Ireland’s new tax breaks under “Section 481” are aimed at luring Hollywood film and television productions overseas, Arts Minister Heather Humphreys announced on Thursday.
Under the new guidelines, which kicked in on Jan. 1, the definition of an “eligible individual” has been extended to include non-E.U. talent. Essentially, this inclusion is meant for those stars currently living in the Los Angeles area to find their way to the Emerald Isle.
“This will boost the attractiveness of Ireland as a destination for film investment, and brings us into line with the U.K., and other countries in Europe,” Humphreys said, according to The Irish Independent.
Specifically, the tax incentive applies to feature films, TV drama, animation, and creative documentaries, and has been extended through 2020. Ireland currently has 6,000 people employed in the entertainment productions sector — a number that Humphreys expects to see rise as a result.
“Ireland has developed a strong reputation as being a superb film location in recent years. It was a fantastic achievement to bring ‘Star Wars’ to Skellig Michael during the summer,” she said. “And we have become home to some of the biggest TV shows, including the ‘Tudors,’ ‘Vikings’ and ‘Penny Dreadful.’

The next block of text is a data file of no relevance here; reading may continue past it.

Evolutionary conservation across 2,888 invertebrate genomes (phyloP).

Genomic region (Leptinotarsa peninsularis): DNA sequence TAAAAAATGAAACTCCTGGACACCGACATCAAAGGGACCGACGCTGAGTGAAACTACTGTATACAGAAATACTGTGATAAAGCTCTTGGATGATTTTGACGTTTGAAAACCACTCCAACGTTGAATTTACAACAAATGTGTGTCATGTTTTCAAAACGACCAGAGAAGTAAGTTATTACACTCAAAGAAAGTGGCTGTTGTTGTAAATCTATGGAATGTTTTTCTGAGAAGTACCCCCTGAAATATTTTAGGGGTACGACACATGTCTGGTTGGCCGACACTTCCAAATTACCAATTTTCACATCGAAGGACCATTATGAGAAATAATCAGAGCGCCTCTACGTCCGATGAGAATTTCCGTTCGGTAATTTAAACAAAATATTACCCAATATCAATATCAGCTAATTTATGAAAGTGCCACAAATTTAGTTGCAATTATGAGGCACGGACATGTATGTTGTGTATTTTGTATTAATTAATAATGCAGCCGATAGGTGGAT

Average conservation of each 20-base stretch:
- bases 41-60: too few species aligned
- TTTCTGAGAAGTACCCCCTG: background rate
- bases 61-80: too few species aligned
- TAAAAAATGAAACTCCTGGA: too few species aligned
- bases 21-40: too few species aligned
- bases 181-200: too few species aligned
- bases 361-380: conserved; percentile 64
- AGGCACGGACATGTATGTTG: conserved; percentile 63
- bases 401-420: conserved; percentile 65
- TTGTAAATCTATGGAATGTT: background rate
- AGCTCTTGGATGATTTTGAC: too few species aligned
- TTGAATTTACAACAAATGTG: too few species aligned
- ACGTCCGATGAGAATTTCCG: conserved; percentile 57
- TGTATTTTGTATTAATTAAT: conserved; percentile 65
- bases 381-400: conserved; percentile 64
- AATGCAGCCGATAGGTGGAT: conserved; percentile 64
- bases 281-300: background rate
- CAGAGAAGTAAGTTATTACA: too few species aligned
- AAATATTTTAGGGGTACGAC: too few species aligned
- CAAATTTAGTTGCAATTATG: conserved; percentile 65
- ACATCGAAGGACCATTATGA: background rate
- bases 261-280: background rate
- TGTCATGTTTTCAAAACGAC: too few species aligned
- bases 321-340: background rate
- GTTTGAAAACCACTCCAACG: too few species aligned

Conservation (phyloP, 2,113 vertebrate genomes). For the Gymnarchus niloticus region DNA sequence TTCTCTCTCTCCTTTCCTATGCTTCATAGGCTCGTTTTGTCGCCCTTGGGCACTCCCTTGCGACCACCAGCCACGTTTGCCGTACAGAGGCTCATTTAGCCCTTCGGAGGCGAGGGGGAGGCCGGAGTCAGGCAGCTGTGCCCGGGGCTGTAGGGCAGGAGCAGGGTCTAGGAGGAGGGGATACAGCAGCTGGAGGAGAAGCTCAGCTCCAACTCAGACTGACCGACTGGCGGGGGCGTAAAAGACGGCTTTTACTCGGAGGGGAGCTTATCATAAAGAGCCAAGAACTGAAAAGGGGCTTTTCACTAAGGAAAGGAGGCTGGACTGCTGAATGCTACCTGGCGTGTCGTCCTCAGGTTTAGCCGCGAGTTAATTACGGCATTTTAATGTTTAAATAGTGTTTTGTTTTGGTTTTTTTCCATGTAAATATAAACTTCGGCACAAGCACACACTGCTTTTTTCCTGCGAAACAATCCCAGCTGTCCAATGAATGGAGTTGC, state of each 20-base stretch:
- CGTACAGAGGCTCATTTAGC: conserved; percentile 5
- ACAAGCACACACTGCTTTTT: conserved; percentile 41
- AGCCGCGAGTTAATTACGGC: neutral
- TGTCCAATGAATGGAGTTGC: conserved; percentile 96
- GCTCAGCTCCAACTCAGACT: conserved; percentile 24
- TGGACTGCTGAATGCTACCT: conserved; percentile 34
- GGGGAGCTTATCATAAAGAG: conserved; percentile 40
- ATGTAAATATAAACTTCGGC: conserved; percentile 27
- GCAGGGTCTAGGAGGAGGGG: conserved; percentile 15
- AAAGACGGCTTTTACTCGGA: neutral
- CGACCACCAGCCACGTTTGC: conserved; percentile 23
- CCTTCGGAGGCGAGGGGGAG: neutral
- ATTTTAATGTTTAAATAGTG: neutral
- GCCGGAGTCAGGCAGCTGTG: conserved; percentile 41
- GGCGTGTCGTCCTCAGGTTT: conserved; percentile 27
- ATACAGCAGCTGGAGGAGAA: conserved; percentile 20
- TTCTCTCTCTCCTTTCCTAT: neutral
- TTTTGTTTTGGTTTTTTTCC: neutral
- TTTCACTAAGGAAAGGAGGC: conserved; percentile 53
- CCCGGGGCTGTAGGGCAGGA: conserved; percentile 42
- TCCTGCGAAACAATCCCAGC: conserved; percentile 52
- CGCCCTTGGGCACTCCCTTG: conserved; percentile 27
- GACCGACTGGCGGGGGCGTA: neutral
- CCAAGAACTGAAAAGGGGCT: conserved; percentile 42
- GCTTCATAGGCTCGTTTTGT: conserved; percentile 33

“When these shows come to Ireland, they hire local talent and crews, and make a huge contribution to the local economy,” Humphreys continued.
“The Film Board are here not only to develop our own talent but to entice U.S. and international producers,” James Hickey, head of the Irish Film Board, added. “That’s why a well organized tax credit is a vital part of the marketing of Ireland.”
“2014 has been hugely successful,” he continued. “Showing films at Cannes and Sundance was incredibly important. Not only do they heighten our profile but they result in North American distribution deals.”
Hickey concluded: “People now realize that in terms of quality and production, Irish films stand up in an international market.”
Additional improvements to the incentive may be announced soon, Humphreys said.